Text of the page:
|Home | About | Journals | Submit | Contact Us | Français|
Patient groups are skeptical that a national charter of patient rights would reap real-world changes in Canada’s health care system.
The Canadian Medical Association’s recent proposal that a national patient charter be established in Canada follows on the heels of two decades of efforts to legislate patient rights at the provincial level, a hit-and-miss experience that’s left patient groups questioning the necessity of such a document.
It’s commonly held that patient charters provide people with a bit of ammunition in dealing with indifferent or stubborn health care bureaucracies, helping them to obtain information about their conditions from health care providers or about medical mishaps.
But the creation of a national charter listed low among health consumer priorities at the Canadian Patient Summit in March, says Karen Philp, chair of the summit and CEO of the Canadian Wound Care Association. “Their attitude was, ‘Well that’s nice, but let’s not spend too much energy on it, and if we could forego the charter altogether and just implement the content, then that would be great.’ It just wasn’t on the radar.”
The summit brought together some 200 people representing more than 30 patient organizations across the country. According to Philp, many participants said a charter should come after, not before Canada tackles more nuts-and-bolts changes to system. Drafting a charter any sooner would only “bog down” necessary reform with “a lot of lip service.”
Summit participants identified a number of more pressing health care reforms, says Philp, such as reducing wait times, implementing a national catastrophic drug plan and improving access to health care providers and services.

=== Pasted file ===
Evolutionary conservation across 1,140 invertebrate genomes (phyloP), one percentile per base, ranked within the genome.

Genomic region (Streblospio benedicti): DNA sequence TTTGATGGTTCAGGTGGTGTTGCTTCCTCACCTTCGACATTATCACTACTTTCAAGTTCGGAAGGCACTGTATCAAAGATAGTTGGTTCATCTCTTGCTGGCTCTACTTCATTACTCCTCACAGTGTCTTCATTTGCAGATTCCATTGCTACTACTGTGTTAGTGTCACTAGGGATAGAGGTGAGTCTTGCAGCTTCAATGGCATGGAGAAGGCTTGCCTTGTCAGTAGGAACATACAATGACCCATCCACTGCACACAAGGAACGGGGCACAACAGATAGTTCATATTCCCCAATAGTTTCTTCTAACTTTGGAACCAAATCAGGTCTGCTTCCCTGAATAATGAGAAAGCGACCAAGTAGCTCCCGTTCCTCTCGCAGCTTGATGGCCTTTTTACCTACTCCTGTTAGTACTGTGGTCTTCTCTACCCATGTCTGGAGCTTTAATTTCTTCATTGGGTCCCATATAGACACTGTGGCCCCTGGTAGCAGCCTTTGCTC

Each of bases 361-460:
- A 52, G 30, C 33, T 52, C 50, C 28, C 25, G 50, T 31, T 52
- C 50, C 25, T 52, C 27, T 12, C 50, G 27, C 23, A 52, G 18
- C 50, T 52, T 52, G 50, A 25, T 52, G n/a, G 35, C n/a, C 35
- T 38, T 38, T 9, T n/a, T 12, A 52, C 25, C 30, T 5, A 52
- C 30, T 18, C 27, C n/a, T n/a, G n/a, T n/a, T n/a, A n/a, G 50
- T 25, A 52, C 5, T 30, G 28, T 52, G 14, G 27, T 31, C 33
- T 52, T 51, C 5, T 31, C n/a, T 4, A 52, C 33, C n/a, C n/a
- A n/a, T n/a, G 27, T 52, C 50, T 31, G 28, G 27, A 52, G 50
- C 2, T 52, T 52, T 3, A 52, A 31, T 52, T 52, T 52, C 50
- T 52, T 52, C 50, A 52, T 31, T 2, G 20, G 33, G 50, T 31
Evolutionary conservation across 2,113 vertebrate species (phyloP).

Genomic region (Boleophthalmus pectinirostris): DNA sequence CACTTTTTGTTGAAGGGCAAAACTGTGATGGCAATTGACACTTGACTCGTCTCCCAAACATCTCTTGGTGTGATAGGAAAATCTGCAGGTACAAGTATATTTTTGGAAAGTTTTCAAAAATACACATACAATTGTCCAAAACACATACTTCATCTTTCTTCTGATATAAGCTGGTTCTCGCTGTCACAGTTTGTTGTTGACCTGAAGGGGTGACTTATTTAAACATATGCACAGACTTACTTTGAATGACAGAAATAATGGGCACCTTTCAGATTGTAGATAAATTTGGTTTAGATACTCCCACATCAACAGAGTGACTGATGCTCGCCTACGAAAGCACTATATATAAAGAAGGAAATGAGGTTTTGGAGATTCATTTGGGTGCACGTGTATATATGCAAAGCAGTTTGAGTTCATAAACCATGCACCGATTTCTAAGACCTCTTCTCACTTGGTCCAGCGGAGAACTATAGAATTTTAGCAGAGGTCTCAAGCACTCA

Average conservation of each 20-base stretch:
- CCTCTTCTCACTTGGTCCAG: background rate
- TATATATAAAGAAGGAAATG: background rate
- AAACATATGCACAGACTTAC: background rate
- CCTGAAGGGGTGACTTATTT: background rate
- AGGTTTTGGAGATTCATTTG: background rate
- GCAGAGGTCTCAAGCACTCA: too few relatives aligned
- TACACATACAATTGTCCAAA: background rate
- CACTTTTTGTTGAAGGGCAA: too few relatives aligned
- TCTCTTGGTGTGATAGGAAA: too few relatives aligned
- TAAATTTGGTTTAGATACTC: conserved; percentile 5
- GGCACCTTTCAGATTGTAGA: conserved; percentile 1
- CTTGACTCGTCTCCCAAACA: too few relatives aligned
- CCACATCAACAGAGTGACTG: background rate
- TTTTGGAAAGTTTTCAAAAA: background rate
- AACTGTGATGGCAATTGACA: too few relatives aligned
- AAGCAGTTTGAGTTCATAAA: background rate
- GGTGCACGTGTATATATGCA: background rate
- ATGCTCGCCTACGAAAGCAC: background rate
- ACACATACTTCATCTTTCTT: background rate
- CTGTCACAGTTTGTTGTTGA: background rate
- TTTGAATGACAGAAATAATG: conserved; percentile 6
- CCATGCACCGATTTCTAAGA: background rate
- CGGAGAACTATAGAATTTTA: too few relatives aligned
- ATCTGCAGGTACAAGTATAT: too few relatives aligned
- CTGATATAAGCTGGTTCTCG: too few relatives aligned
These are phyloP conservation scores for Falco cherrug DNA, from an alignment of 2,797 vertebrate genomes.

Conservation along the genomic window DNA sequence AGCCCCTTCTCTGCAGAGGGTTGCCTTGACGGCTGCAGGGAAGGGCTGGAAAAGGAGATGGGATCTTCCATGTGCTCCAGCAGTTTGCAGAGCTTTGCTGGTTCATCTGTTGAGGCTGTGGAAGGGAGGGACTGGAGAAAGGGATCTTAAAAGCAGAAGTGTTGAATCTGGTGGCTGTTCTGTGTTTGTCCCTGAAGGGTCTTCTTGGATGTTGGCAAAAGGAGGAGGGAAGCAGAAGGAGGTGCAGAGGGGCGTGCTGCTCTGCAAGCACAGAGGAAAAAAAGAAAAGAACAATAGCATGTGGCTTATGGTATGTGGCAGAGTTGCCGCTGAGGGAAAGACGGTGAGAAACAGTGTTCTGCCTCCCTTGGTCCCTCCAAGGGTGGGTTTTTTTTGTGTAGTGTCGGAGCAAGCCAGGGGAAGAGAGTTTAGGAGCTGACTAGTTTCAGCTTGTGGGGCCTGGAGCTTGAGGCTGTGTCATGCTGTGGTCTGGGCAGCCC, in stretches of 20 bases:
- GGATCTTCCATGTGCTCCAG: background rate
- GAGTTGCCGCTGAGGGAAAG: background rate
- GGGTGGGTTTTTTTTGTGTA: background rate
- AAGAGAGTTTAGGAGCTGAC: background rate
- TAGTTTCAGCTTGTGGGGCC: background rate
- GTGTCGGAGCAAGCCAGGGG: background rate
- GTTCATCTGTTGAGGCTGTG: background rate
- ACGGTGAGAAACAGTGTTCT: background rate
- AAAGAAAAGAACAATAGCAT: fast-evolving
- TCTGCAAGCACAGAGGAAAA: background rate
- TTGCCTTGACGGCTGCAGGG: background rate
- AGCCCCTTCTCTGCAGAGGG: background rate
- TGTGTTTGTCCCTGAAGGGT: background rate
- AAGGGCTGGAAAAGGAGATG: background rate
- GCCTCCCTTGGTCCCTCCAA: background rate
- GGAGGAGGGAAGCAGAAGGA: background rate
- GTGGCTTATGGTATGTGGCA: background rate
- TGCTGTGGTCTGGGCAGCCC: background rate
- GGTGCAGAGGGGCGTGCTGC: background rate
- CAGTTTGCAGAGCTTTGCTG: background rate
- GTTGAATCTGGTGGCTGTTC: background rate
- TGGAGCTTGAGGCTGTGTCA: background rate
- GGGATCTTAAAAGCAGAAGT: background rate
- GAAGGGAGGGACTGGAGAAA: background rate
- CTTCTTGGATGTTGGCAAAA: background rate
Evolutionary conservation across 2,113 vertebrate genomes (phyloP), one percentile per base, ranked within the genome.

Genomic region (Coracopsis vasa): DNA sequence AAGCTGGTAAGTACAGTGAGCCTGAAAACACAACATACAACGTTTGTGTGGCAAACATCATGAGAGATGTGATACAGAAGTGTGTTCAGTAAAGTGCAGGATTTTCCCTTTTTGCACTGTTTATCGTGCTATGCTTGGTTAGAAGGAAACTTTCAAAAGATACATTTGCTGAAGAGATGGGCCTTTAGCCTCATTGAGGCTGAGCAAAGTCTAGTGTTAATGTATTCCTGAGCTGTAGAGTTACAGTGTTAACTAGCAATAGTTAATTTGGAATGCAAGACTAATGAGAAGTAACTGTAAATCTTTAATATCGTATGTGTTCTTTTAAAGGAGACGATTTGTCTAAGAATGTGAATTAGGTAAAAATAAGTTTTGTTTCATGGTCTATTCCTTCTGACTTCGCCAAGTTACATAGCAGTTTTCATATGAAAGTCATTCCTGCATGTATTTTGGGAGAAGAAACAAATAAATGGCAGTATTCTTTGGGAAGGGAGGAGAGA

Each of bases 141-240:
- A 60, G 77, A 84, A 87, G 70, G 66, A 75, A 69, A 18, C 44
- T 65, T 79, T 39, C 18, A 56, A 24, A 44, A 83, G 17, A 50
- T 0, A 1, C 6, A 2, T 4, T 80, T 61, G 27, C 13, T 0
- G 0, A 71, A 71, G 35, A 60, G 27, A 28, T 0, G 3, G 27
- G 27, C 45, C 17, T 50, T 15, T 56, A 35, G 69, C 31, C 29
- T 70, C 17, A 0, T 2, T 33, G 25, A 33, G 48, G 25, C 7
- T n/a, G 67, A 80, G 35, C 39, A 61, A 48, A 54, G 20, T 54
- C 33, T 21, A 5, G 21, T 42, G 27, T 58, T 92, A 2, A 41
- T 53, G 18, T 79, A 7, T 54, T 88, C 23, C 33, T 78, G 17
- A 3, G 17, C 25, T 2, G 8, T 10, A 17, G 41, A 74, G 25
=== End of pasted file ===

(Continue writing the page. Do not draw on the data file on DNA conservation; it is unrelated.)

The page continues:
If systemic change doesn’t precede the creation of a national charter, implementation will likely be an uphill battle, says Chris Summerville, CEO of the Schizophrenia Society of Canada. “Until you deal with the issues of supply and demand, it’s going to be very difficult to honour the spirit of a charter.”
The inherent difficulty of implementing a charter from the top down is among the reasons previous attempts to legislate patient rights at the provincial level have been largely unsuccessful, says Kathy Kovacs Burns, cochair of the Best Medicines Coalition, a national alliance of advocacy groups that represents people living with chronic diseases. “Charters are value-based documents, so they really pose a challenge for governments to legislate and monitor.”
Fears that enshrining patient rights in law would mean imposing “unreasonable demands” on physicians and opening up provincial governments to lawsuits have also posed an obstacle, says Philp.
Various hospitals, clinics, medical associations and societies across Canada have introduced nonbinding patient charters in recent years, but they’ve had “a limited effect on the well-being of patients and are primarily used for educational purposes,” she says.
“I don’t honestly believe anything has changed as a result of that exercise, except maybe the patients’ sense of solidarity and vision moving forward,” adds Louise Binder, chair of the Canadian Treatment Action Council, a nongovernmental organization run by and for people living with HIV/AIDS. “I’ve yet to be convinced that a charter of anything gets you very far, unless it’s enshrined in law and can be enforced in some meaningful way.”